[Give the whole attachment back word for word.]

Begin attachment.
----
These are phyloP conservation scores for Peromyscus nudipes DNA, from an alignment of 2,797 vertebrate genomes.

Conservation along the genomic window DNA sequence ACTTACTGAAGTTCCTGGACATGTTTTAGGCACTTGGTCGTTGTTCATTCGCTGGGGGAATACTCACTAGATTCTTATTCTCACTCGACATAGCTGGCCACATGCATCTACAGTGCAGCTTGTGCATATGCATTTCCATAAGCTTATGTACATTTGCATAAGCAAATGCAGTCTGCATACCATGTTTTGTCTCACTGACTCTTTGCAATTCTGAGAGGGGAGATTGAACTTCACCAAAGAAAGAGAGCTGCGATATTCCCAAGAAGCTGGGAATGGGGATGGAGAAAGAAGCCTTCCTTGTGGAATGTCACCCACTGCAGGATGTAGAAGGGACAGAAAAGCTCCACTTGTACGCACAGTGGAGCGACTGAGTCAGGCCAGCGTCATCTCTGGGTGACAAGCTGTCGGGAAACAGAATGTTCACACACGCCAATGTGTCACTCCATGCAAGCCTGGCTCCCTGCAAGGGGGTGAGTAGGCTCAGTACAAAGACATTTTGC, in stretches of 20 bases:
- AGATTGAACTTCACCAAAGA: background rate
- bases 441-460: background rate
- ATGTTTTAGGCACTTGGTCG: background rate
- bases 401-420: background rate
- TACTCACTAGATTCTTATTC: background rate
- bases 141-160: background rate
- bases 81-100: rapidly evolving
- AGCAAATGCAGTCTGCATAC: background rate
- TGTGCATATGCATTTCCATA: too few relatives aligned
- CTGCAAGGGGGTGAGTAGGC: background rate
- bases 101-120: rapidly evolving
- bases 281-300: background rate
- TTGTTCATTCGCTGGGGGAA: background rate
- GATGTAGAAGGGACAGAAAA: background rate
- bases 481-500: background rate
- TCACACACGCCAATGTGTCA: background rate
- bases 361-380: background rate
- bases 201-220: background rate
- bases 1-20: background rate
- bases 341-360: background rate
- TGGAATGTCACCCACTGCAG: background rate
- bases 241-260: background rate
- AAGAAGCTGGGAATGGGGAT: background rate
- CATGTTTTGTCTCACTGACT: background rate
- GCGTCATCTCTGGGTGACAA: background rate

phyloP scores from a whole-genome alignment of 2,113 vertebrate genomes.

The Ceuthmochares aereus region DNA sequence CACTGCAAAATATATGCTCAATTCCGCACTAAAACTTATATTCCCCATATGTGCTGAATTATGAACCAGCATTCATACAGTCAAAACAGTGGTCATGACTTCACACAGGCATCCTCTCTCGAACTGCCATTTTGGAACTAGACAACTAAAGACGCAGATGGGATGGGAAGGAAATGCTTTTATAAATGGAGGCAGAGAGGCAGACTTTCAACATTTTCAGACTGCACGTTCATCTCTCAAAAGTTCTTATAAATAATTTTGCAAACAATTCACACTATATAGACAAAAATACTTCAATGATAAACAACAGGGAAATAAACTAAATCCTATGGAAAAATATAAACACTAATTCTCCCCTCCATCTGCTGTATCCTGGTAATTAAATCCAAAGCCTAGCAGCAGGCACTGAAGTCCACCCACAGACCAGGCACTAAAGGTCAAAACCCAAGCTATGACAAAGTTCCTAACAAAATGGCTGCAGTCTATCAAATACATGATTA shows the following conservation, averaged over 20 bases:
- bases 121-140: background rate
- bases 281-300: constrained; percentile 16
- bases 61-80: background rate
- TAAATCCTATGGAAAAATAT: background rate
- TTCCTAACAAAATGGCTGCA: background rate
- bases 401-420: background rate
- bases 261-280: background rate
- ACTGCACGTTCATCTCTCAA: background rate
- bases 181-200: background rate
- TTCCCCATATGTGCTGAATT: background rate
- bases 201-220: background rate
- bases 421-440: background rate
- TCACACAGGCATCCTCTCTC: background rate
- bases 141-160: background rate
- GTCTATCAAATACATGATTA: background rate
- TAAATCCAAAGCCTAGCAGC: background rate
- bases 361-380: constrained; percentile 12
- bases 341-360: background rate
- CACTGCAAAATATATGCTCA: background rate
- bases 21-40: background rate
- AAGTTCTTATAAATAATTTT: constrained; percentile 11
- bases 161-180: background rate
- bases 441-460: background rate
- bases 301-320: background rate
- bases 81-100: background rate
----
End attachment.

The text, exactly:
These are phyloP conservation scores for Peromyscus nudipes DNA, from an alignment of 2,797 vertebrate genomes.

Conservation along the genomic window DNA sequence ACTTACTGAAGTTCCTGGACATGTTTTAGGCACTTGGTCGTTGTTCATTCGCTGGGGGAATACTCACTAGATTCTTATTCTCACTCGACATAGCTGGCCACATGCATCTACAGTGCAGCTTGTGCATATGCATTTCCATAAGCTTATGTACATTTGCATAAGCAAATGCAGTCTGCATACCATGTTTTGTCTCACTGACTCTTTGCAATTCTGAGAGGGGAGATTGAACTTCACCAAAGAAAGAGAGCTGCGATATTCCCAAGAAGCTGGGAATGGGGATGGAGAAAGAAGCCTTCCTTGTGGAATGTCACCCACTGCAGGATGTAGAAGGGACAGAAAAGCTCCACTTGTACGCACAGTGGAGCGACTGAGTCAGGCCAGCGTCATCTCTGGGTGACAAGCTGTCGGGAAACAGAATGTTCACACACGCCAATGTGTCACTCCATGCAAGCCTGGCTCCCTGCAAGGGGGTGAGTAGGCTCAGTACAAAGACATTTTGC, in stretches of 20 bases:
- AGATTGAACTTCACCAAAGA: background rate
- bases 441-460: background rate
- ATGTTTTAGGCACTTGGTCG: background rate
- bases 401-420: background rate
- TACTCACTAGATTCTTATTC: background rate
- bases 141-160: background rate
- bases 81-100: rapidly evolving
- AGCAAATGCAGTCTGCATAC: background rate
- TGTGCATATGCATTTCCATA: too few relatives aligned
- CTGCAAGGGGGTGAGTAGGC: background rate
- bases 101-120: rapidly evolving
- bases 281-300: background rate
- TTGTTCATTCGCTGGGGGAA: background rate
- GATGTAGAAGGGACAGAAAA: background rate
- bases 481-500: background rate
- TCACACACGCCAATGTGTCA: background rate
- bases 361-380: background rate
- bases 201-220: background rate
- bases 1-20: background rate
- bases 341-360: background rate
- TGGAATGTCACCCACTGCAG: background rate
- bases 241-260: background rate
- AAGAAGCTGGGAATGGGGAT: background rate
- CATGTTTTGTCTCACTGACT: background rate
- GCGTCATCTCTGGGTGACAA: background rate

phyloP scores from a whole-genome alignment of 2,113 vertebrate genomes.

The Ceuthmochares aereus region DNA sequence CACTGCAAAATATATGCTCAATTCCGCACTAAAACTTATATTCCCCATATGTGCTGAATTATGAACCAGCATTCATACAGTCAAAACAGTGGTCATGACTTCACACAGGCATCCTCTCTCGAACTGCCATTTTGGAACTAGACAACTAAAGACGCAGATGGGATGGGAAGGAAATGCTTTTATAAATGGAGGCAGAGAGGCAGACTTTCAACATTTTCAGACTGCACGTTCATCTCTCAAAAGTTCTTATAAATAATTTTGCAAACAATTCACACTATATAGACAAAAATACTTCAATGATAAACAACAGGGAAATAAACTAAATCCTATGGAAAAATATAAACACTAATTCTCCCCTCCATCTGCTGTATCCTGGTAATTAAATCCAAAGCCTAGCAGCAGGCACTGAAGTCCACCCACAGACCAGGCACTAAAGGTCAAAACCCAAGCTATGACAAAGTTCCTAACAAAATGGCTGCAGTCTATCAAATACATGATTA shows the following conservation, averaged over 20 bases:
- bases 121-140: background rate
- bases 281-300: constrained; percentile 16
- bases 61-80: background rate
- TAAATCCTATGGAAAAATAT: background rate
- TTCCTAACAAAATGGCTGCA: background rate
- bases 401-420: background rate
- bases 261-280: background rate
- ACTGCACGTTCATCTCTCAA: background rate
- bases 181-200: background rate
- TTCCCCATATGTGCTGAATT: background rate
- bases 201-220: background rate
- bases 421-440: background rate
- TCACACAGGCATCCTCTCTC: background rate
- bases 141-160: background rate
- GTCTATCAAATACATGATTA: background rate
- TAAATCCAAAGCCTAGCAGC: background rate
- bases 361-380: constrained; percentile 12
- bases 341-360: background rate
- CACTGCAAAATATATGCTCA: background rate
- bases 21-40: background rate
- AAGTTCTTATAAATAATTTT: constrained; percentile 11
- bases 161-180: background rate
- bases 441-460: background rate
- bases 301-320: background rate
- bases 81-100: background rate